Daniel Cook: Embracing Piracy
Piracy as a fun activity
I was a pirate in my youth. Many of my fondest memories involve sorting through a giant stack of 3.5" floppies searching for that one diamond in the rough. I’m not exactly ignorant of the practice. In fact, I partially credit my current design chops to playing through such a vast range of hundreds of wonky and experimental games.
Being a ‘pirate’ was being part of a community. You and your friends shared games like social gaming gifts on Facebook. It didn’t cost you anything to copy a game and give it to someone. A game was a social token to chat about, a gesture of kindness to reciprocate. A key takeaway from that time is that copying and sharing vast quantities of digital goods is a deeply fun, social and highly useful activity. This is a new thing, a new behavior in a post-scarcity world.
Hacking piracy for profit
As a young game developer, I believed that ‘piracy’ was the norm. The first game I worked on, Tyrian, used the shareware model. The essential assumption was that people love copying games for free, taking home a stack of 100 and then playing through them like it was Future Christmas. This behavior wasn’t about ethics, morality, legality, etc. It was an observable cultural pattern of behavior that sprung quite naturally and innocently from technology and people mixing.
If you put out a pool of water and people start merrily flopping around in it, you acknowledge that this thing called ‘swimming’ exists. You can ban it as immoral, but I’d rather invent a sexy sandy thing called a ‘beach’ and get 2 bucks a head for admission.
With shareware, we hacked the copying behavior. People would play the random floppies and some of clever programs would say "Hey! Did you know that you can pay for this?" And a small portion of users did. ‘Pirate’ and ‘consumer’ are not mutually exclusive properties. In our capitalist society, almost everyone (with a few notable exceptions) is trained to buy stuff. People who like checking out new software for free are really just another audience of potential consumers.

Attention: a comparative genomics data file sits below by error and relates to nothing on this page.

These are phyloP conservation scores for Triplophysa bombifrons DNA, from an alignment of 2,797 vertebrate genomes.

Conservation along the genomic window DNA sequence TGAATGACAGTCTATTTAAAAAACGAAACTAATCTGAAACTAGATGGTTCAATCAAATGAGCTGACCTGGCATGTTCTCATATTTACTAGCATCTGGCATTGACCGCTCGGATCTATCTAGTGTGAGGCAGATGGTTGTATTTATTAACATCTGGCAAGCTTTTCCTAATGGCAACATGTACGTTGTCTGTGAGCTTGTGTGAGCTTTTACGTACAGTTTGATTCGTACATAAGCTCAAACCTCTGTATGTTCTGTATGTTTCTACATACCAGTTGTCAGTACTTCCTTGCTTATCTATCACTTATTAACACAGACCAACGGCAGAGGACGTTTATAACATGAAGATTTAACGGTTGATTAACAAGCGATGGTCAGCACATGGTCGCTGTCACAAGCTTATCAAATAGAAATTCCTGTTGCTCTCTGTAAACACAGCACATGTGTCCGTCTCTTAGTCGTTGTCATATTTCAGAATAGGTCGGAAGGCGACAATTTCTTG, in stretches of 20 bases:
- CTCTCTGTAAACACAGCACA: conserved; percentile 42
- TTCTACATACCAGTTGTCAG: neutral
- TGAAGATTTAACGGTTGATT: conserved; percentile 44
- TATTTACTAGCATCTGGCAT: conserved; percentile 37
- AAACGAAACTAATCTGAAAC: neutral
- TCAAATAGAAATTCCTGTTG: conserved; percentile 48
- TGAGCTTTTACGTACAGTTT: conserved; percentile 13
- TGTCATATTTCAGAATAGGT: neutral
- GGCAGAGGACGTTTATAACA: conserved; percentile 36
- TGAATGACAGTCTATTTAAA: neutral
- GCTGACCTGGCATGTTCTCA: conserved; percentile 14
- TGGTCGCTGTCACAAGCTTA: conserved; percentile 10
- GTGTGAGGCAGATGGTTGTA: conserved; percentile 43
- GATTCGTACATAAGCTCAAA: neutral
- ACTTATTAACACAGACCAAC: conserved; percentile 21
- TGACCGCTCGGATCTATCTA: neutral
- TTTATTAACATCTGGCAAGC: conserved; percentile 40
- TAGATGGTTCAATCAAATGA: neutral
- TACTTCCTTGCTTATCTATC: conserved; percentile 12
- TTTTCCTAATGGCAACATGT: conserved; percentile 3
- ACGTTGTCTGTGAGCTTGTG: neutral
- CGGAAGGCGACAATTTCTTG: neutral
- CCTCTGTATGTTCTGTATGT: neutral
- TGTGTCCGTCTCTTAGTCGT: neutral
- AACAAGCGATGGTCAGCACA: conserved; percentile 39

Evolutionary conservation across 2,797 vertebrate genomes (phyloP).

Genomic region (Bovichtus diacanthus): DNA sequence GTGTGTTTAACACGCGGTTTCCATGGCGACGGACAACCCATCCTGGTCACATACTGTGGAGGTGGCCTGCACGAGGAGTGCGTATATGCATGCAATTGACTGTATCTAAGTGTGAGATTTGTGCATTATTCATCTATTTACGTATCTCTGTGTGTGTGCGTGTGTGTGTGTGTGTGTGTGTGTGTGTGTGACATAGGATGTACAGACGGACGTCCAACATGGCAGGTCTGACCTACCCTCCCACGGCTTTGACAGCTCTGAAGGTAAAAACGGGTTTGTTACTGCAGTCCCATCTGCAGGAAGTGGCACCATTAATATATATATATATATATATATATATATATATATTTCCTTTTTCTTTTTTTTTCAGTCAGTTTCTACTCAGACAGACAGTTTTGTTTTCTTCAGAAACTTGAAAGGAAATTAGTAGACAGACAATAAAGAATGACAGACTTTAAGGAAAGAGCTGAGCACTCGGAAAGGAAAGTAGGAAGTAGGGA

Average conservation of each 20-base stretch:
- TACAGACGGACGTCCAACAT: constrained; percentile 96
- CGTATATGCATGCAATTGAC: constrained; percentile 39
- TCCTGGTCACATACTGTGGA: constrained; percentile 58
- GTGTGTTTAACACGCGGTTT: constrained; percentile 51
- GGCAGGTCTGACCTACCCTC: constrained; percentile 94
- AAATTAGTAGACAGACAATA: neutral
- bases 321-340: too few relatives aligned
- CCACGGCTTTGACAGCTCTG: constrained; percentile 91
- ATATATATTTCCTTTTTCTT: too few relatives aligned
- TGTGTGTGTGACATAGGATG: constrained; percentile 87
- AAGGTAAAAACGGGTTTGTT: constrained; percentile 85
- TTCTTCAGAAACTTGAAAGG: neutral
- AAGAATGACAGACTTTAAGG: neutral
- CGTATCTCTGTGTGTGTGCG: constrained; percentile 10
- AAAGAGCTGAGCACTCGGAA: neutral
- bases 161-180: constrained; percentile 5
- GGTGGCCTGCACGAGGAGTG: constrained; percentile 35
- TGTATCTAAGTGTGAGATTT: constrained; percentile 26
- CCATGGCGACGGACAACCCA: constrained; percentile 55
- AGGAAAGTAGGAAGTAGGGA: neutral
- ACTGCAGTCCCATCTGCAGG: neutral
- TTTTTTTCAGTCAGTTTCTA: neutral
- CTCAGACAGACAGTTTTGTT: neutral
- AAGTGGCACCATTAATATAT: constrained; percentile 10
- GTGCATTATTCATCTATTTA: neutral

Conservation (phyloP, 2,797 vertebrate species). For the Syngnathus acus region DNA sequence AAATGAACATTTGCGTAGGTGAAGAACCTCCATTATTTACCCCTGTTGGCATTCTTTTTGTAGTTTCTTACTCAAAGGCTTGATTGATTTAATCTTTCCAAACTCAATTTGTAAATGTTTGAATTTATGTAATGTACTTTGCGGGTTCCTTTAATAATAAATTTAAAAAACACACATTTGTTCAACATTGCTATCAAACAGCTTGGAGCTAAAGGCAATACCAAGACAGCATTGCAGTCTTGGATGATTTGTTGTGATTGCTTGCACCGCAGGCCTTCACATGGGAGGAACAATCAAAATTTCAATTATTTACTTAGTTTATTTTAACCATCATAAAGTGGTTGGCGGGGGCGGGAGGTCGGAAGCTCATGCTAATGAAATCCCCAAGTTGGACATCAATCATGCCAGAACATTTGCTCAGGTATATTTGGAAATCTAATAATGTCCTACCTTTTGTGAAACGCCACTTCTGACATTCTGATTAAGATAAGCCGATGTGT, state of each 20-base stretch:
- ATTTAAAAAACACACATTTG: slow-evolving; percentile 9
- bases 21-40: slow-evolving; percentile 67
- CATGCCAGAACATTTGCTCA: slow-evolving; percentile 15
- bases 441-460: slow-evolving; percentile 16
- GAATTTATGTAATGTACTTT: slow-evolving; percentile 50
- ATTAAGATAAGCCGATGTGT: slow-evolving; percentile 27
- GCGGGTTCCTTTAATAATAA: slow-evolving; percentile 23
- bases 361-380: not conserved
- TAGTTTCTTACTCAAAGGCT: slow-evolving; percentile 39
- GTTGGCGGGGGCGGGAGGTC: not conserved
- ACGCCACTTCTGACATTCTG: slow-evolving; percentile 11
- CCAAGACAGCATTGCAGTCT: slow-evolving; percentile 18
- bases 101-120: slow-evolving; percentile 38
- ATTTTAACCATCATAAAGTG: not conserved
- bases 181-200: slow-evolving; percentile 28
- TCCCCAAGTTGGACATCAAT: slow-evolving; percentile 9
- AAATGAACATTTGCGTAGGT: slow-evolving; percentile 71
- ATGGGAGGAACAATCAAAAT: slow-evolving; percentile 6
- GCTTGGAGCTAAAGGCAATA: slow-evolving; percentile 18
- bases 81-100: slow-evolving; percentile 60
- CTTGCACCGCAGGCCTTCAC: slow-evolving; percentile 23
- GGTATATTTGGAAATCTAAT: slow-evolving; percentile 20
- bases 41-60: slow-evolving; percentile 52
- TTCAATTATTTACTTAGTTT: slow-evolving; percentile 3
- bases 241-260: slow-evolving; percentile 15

Observing retail shenanigans from a distance
Now to the retail world, piracy is kind of philosophically shocking. For much of history, physical goods have featured an inherent production cost. I make stuff, I sell stuff and hopefully the resulting revenue pays for the cost of making all that stuff. This is ingrained… we don’t even think about it. In fact in our specialist world, we’ve abstracted many of the roles and treat them as magical black boxes. Many engineers focus just on the ‘making stuff’ portions of the pipeline. "Oh, I don’t sell stuff; I’m a maker" is the essence of their personal identity. When the rest of the black boxes don’t magically perform ‘selling’ and ‘making a profit’, the world seems broken.
Over the past 30-plus years, we’ve witnessed multiple generations of business owners coming to terms with this wild new copying behavior. And it is hard. EA used to think of themselves as a company that sold boxes. That is their culture. They hire people that love selling boxes in the same way that engineers like ‘making stuff’. Then they find that 80-90% of the people playing their games didn’t pay for them. In physical goods, that situation doesn’t even compute. Identities are at stake. The closest analogues are terms like ‘piracy’, ‘counterfeiting’ or maybe ‘intellectual property theft’.
It has been a really confusing time for businesses. Some lashed out by labeling consumers as evil, some tried to protect the old ways with DRM. Relationships with customers…who see themselves as just having fun sharing cool stuff…became antagonistic. 30 years. When you raise kids in a warzone, they grow up parroting propaganda. No wonder the conversation is polarized.
Embracing the culture of free
I’ve never really cared much about piracy. Even the term itself is a construct of a retail mentality attempting to protect old business models.
Those business models may fail in the long run. I have zero emotional attachment to buying games at retail, collecting cardboard boxes or even more radically, preserving the existing forms of games that thrived in the retail world. If all ‘sequels’ aka ‘excuses to get you to buy another box’ stopped tomorrow, I wouldn’t be overly upset. Detach yourself from the emotions of history. Give up the past forms of what games were. Adapt to the current environment with one eye firmly fixed upon the future.
People copying digital goods as an inherently joyful social activity is an opportunity. It is an artistic opportunity. It is a business opportunity. It is a cultural opportunity.
– Daniel Cook